The habits and values of wealthy Americans.
Just how many millionaires does America have?
By the latest estimation of Spectrem Group, a research firm studying affluent and high net worth investors, it has more than ever before. In 2015, the U.S. had 10.4 million households with assets of $1 million or greater, aside from their homes. That represents a 3% increase from 2014. Impressively, 1.2 million of those households were worth between $5 million and $25 million.1
How did these people become rich?
Did they come from money? In most cases, the answer is no. The 2016 edition of U.S. Trust’s Insights on Wealth and Worth survey shares characteristics of nearly 700 Americans with $3 million or more in investable assets. Seventy-seven percent of the survey respondents reported growing up in middle class or working class households. A slight majority (52%) said that the bulk of their wealth came from earned income; 32% credited investing.2
It appears most of these individuals benefited not from silver spoons in their mouths, but from taking a particular outlook on life and following sound financial principles. U.S. Trust asked these multi-millionaires to state the three values that were most emphasized to them by their parents. The top answers? Educational achievement, financial discipline, and the importance of working.2
Is education the first step toward wealth?
There may be a strong correlation. Ninety percent of those polled in a recent BMO Private Bank millionaire survey said that they had earned college degrees. (The National Center for Education Statistics notes that in 2015, only 36% of Americans aged 25-29 were college graduates.)3
Interestingly, a lasting marriage may also help.
Studies from Ohio State University and the National Bureau of Economic Research (NBER) both conclude that married people end up economically better off by the time they retire than singles who have never married. In fact, NBER finds that, on average, married people will have ten times the assets of single people by the start of retirement. Divorce, on the other hand, often wrecks finances. The OSU study found that the average divorced person loses 77% of the wealth he or she had while married.3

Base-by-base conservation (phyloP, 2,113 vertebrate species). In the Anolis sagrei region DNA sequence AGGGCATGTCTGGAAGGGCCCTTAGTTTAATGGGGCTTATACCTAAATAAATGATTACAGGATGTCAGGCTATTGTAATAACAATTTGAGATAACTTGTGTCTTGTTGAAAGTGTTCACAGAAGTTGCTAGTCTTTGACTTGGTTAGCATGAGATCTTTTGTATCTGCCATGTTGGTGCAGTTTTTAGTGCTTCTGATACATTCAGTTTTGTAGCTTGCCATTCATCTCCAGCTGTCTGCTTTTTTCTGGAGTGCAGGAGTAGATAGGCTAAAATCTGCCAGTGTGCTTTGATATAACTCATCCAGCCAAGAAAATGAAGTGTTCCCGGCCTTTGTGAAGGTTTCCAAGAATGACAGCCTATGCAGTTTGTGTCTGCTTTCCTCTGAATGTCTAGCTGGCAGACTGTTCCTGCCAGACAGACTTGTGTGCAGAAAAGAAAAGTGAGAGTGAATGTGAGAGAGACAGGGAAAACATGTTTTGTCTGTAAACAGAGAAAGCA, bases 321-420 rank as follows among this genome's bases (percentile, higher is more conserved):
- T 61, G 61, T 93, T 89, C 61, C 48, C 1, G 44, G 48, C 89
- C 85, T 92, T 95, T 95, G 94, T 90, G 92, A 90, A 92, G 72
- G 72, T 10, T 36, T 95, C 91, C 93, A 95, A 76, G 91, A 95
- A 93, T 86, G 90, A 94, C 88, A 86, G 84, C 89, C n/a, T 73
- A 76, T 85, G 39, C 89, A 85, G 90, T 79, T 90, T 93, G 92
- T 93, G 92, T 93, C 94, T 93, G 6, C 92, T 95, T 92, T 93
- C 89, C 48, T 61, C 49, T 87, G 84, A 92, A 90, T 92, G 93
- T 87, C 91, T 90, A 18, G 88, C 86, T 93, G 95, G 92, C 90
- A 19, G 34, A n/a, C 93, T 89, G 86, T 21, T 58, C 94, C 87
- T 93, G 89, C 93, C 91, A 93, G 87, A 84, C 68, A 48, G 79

Most of the multi-millionaires in the U.S. Trust study got off to an early start.
On average, they began saving money at 14; held their first job at 15; and invested in equities by the time they were 25.2
Most of them have invested conventionally.
Eighty-three percent of those polled by U.S. Trust credited buy-and-hold investment strategies for part of their wealth. Eighty-nine percent reported that equities and debt instruments had generated most of their portfolio gains.2
Many of these millionaires keep a close eye on taxes & risk.
Fifty-five percent agreed with the statement that it is “more important to minimize the impact of taxes when making investment decisions than it is to pursue the highest possible returns regardless of the tax consequences.” In a similar vein, 60% said that lessening their risk exposure is important, even if they end up with less yield as a consequence.2
Are these people mostly entrepreneurs?
No. The aforementioned Spectrem Group survey found that millionaires and multi-millionaires come from all kinds of career fields. The most commonly cited occupations? Manager (16%), professional (15%), and educator (13%).4
Here is one last detail that is certainly worth noting.
According to Spectrem Group, 78% of millionaires turn to financial professionals for help managing their investments.4